Having to "double-click" something to open it. What is the point. It's a SHORTCUT, what else are you supposed to do with it? There is no FILE menu on a desktop, so clicking something only to highlight it and let it sit there doing nothing serves no purpose whatsoever. As I said, there's NO "file" menu so there is sod all else you can do unless you click it again, and then it wants you to rename it?

If you want to do something OTHER than open the program or file, using a "shortcut", which I had assumed is the whole purpose of such, that is surely what the right mouse button is for ?? A shortcut is supposed to be a direct way to OPEN something?

It works when you click something on the Start menu, or the Quick Launch menu. But not on exactly the same shortcut on the Desktop itself or within directories, unless you go into settings and change the defaults.


Am I the only person irritated by this?




BG

Probably.... :cool4:

tezza
January 14th, 2009, 09:23 AM
Personally I hate single click, but that's just me.

Not just you. Double-click doesn't worry me . Double-click to execute and single click to drag and/or copy. Besides, as was pointed out, you can alter many of those settings if you don't like them.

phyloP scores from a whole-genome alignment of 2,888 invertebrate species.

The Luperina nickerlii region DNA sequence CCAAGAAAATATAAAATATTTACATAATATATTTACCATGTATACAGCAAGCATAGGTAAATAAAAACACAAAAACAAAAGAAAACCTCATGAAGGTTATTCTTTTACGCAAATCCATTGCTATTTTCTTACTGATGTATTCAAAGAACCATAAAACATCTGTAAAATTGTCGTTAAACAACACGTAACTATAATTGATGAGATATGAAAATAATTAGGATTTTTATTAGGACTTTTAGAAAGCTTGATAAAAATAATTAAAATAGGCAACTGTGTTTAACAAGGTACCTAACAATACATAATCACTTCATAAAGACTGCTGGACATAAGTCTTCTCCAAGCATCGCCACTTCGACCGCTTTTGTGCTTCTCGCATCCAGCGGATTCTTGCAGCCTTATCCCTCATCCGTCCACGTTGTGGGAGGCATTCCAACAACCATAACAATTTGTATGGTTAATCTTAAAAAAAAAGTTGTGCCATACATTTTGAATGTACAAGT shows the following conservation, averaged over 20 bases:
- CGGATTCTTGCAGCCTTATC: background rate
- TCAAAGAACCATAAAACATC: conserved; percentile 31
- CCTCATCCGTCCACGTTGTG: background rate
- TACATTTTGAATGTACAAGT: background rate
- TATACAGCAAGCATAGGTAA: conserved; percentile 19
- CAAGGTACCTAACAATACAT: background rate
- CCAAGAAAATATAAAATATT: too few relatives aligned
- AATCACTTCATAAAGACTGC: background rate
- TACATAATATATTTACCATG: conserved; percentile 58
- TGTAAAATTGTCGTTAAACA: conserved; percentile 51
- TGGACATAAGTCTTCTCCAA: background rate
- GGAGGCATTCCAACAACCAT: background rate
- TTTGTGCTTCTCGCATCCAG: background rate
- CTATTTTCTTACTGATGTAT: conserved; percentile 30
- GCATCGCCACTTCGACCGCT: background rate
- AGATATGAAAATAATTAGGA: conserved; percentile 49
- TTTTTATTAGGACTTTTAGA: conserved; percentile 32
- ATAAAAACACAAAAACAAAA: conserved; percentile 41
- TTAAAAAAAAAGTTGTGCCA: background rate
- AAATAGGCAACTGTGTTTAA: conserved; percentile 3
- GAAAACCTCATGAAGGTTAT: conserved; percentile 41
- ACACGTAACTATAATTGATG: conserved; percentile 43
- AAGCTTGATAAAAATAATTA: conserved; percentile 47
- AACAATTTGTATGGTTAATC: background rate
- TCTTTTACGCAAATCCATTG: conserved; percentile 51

Tez

BG101
January 14th, 2009, 11:38 AM
I point my mouse at something to select it, or drag a box over it if it's more than one (or hold CTRL or SHIFT, as appropriate). But in the vast majority of cases, if it's an icon on the desktop, the thing I usually want to do is to OPEN it. I use the other mouse button to do other tasks with it such as move, delete, rename.

It just irritates me that when I'm using a computer other than my own, I click on something and f*** all happens. As I said, it's highlighted but there's no FILE menu to instigate an action on it, you HAVE to press the mouse button again anyway. It just seems pointless and serves no purpose other than to shorten the life of the left mouse button. Do you click a light switch twice to turn it on? No!! If you want to dim it, you turn the knob (equivalent of the right mouse button). IMHO if you click on a link the likelihood is because you want to open it!

This is a legacy from Windows 3.xx where there actually IS a File menu!


BG

docred
January 14th, 2009, 11:44 AM